- A fifth of adults who undergo non-cardiac surgery experience elevated levels of troponin, a cardiac enzyme that can indicate heart damage.
- Most myocardial injury after non-cardiac surgery (MINS) does not cause clinical symptoms, yet patients with MINS are at higher risk of additional cardiovascular events and death after surgery.
- Post-operative monitoring of troponin levels for two to three days after non-cardiac surgery is suggested for moderate- to high-risk patients to identify whether heart injury has occurred and begin treatment as soon as possible.
About 20% of adults who have major non-cardiac surgery had elevated troponin levels, yet nearly all of them did not have symptoms of injury, according to a new scientific statement from the American Heart Association. People with cardiovascular risk factors such as high blood pressure and type 2 diabetes, as well as those with sleep apnea, anemia, congestive heart failure or who are older than age 75 should be monitored for elevated heart enzymes after surgery to improve outcomes, according to the new statement published today in Circulation, the Association’s flagship journal.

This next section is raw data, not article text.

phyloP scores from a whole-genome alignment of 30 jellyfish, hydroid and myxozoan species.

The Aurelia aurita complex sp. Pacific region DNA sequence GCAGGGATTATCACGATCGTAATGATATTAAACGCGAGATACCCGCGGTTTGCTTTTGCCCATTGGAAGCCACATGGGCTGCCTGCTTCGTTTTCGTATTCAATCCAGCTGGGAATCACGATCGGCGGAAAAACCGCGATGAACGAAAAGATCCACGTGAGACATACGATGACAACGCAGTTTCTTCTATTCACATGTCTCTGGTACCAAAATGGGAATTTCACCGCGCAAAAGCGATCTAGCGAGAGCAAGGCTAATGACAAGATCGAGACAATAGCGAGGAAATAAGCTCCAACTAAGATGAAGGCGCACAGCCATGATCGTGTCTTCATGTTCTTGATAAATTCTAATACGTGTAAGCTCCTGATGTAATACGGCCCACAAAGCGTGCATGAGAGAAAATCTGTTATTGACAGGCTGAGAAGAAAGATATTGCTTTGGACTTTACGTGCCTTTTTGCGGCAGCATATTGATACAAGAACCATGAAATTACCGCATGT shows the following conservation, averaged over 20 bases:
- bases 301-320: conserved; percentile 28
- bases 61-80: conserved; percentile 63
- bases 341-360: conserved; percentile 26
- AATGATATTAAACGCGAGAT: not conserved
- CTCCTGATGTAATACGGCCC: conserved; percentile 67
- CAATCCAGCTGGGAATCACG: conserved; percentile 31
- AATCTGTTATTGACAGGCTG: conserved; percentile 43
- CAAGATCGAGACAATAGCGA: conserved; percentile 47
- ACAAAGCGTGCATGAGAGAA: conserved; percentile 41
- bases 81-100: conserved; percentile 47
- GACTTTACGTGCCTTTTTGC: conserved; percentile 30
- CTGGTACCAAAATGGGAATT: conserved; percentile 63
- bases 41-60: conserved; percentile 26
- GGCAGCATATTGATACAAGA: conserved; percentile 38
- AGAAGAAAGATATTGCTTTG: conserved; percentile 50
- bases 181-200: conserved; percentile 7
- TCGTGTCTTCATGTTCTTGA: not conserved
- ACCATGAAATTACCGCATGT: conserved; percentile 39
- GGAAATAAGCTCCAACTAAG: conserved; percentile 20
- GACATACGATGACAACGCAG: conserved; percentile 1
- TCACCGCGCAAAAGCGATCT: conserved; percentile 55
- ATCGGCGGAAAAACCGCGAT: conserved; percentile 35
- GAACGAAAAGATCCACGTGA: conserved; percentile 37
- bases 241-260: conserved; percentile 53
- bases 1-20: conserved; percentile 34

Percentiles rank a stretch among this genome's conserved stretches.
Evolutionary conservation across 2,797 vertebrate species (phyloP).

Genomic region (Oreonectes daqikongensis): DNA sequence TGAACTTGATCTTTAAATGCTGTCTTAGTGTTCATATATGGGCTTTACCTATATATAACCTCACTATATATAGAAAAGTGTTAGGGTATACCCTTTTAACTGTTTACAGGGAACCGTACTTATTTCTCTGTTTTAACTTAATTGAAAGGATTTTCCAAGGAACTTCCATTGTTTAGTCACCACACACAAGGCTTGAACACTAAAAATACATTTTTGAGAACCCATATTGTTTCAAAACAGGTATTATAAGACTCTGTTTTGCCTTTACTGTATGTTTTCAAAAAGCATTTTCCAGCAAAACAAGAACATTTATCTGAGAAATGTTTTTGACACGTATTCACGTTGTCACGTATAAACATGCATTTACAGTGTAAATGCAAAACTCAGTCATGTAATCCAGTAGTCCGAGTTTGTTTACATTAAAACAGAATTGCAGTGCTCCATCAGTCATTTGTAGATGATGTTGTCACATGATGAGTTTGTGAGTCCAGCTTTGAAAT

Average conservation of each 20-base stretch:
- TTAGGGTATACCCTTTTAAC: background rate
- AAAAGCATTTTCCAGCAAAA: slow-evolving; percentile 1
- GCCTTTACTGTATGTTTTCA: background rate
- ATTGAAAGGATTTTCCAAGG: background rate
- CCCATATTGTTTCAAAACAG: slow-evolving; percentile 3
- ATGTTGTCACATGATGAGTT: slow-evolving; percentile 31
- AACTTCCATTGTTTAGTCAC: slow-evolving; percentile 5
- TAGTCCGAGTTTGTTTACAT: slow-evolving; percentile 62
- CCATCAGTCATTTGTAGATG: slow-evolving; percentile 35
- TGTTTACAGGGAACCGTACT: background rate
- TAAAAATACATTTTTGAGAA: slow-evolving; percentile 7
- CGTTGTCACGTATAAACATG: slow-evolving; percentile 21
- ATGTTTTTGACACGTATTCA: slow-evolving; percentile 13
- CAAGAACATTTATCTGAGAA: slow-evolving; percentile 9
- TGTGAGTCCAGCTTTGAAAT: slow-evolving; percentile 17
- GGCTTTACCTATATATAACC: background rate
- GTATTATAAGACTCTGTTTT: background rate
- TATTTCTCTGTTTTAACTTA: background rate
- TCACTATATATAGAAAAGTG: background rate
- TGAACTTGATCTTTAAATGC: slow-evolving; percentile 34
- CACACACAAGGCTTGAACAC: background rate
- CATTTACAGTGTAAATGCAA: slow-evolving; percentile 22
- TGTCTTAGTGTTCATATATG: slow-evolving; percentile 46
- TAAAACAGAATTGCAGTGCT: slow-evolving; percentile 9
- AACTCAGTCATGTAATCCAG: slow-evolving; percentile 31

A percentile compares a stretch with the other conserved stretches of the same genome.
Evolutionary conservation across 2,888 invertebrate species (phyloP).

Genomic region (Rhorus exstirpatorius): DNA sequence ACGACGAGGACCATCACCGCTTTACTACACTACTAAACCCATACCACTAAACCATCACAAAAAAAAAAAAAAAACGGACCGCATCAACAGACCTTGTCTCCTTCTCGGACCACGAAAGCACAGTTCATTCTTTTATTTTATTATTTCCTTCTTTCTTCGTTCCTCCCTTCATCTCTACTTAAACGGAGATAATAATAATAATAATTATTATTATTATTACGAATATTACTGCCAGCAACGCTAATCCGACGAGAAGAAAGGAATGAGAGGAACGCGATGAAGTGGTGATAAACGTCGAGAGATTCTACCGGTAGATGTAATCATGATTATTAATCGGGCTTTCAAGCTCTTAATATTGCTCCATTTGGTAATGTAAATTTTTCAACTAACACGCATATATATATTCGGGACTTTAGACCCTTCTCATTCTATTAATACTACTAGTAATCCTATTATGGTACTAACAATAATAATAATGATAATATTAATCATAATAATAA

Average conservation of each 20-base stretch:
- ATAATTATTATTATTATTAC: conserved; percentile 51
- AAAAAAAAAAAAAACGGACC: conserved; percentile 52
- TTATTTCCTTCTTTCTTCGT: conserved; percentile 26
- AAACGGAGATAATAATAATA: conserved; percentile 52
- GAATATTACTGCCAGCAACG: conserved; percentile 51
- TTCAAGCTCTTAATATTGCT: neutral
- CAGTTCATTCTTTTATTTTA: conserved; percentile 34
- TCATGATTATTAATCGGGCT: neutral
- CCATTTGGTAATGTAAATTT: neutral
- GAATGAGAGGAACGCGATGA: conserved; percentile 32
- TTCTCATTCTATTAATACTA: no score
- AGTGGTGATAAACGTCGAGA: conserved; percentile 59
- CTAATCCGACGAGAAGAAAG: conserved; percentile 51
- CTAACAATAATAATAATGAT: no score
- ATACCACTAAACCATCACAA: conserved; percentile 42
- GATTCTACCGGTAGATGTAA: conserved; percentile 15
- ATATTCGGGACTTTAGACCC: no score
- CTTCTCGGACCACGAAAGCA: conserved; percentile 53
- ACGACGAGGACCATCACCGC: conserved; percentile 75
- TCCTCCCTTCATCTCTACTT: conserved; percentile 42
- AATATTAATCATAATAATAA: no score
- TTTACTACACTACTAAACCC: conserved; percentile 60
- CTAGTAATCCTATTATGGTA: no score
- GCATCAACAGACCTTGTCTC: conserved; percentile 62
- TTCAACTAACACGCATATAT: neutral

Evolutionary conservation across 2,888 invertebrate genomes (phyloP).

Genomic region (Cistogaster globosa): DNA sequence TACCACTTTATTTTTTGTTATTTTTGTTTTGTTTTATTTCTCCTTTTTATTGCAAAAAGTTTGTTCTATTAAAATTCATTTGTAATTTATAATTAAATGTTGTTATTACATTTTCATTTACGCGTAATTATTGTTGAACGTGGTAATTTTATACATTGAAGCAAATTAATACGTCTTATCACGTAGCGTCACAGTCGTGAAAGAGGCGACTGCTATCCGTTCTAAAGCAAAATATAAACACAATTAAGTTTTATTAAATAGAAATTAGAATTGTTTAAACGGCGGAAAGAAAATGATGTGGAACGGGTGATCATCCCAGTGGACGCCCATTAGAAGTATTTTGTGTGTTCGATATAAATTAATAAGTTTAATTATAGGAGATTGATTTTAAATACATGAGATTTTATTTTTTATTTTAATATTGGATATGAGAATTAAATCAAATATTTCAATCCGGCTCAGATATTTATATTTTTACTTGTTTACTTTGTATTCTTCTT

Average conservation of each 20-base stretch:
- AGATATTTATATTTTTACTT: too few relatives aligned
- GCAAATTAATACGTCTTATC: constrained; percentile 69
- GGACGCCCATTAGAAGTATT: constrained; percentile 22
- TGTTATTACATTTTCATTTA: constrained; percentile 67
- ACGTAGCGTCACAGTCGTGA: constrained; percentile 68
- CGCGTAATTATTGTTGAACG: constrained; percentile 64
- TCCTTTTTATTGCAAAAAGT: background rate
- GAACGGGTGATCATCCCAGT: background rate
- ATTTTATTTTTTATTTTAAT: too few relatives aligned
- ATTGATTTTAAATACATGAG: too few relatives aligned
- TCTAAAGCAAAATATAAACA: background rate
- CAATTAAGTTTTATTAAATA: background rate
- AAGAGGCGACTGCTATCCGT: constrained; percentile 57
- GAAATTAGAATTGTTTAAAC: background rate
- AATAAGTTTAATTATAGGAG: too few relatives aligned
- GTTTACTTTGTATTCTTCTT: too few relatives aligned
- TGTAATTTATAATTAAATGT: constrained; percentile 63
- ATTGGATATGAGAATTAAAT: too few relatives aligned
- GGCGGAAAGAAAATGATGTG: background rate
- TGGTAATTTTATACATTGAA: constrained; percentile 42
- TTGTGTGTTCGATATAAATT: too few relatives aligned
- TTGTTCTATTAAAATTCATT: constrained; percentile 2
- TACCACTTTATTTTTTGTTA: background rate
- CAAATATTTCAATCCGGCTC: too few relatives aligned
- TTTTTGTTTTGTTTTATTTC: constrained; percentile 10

Cardiac-specific troponin is a heart enzyme that is measured when people come to the emergency department with symptoms such as chest pain or shortness of breath. High concentrations of troponin in the blood indicate heart damage consistent with a heart attack, as seen in Myocardial Injury after Non-cardiac Surgery (MINS). MINS, first described in 2014, is a relatively new clinical diagnosis. Although MINS occurs in one of five patients who have major, non-cardiac, inpatient surgery, about 90% of them have no identifiable symptoms, which is distinctly different from heart attacks unrelated to surgery; the absence of symptoms may be due to sedation, anesthesia or analgesic medications after surgery.
The new scientific statement, “Diagnosis and Management of Patients with Myocardial Injury after Non-cardiac Surgery (MINS),” offers clinical perspective on the diagnosis and treatment of MINS, including a review of the definition, risk factors, suggested surveillance and prognosis.
“MINS is serious despite the lack of usual cardiac symptoms,” said Kurt Ruetzler, M.D., Ph.D., FAHA, chair of the scientific statement writing group and an anesthesiology physician in the general anesthesia and the outcomes research departments at the Cleveland Clinic. “Troponin surveillance after surgery will help identify MINS, thus providing opportunity to initiate treatment and appropriate follow-up.”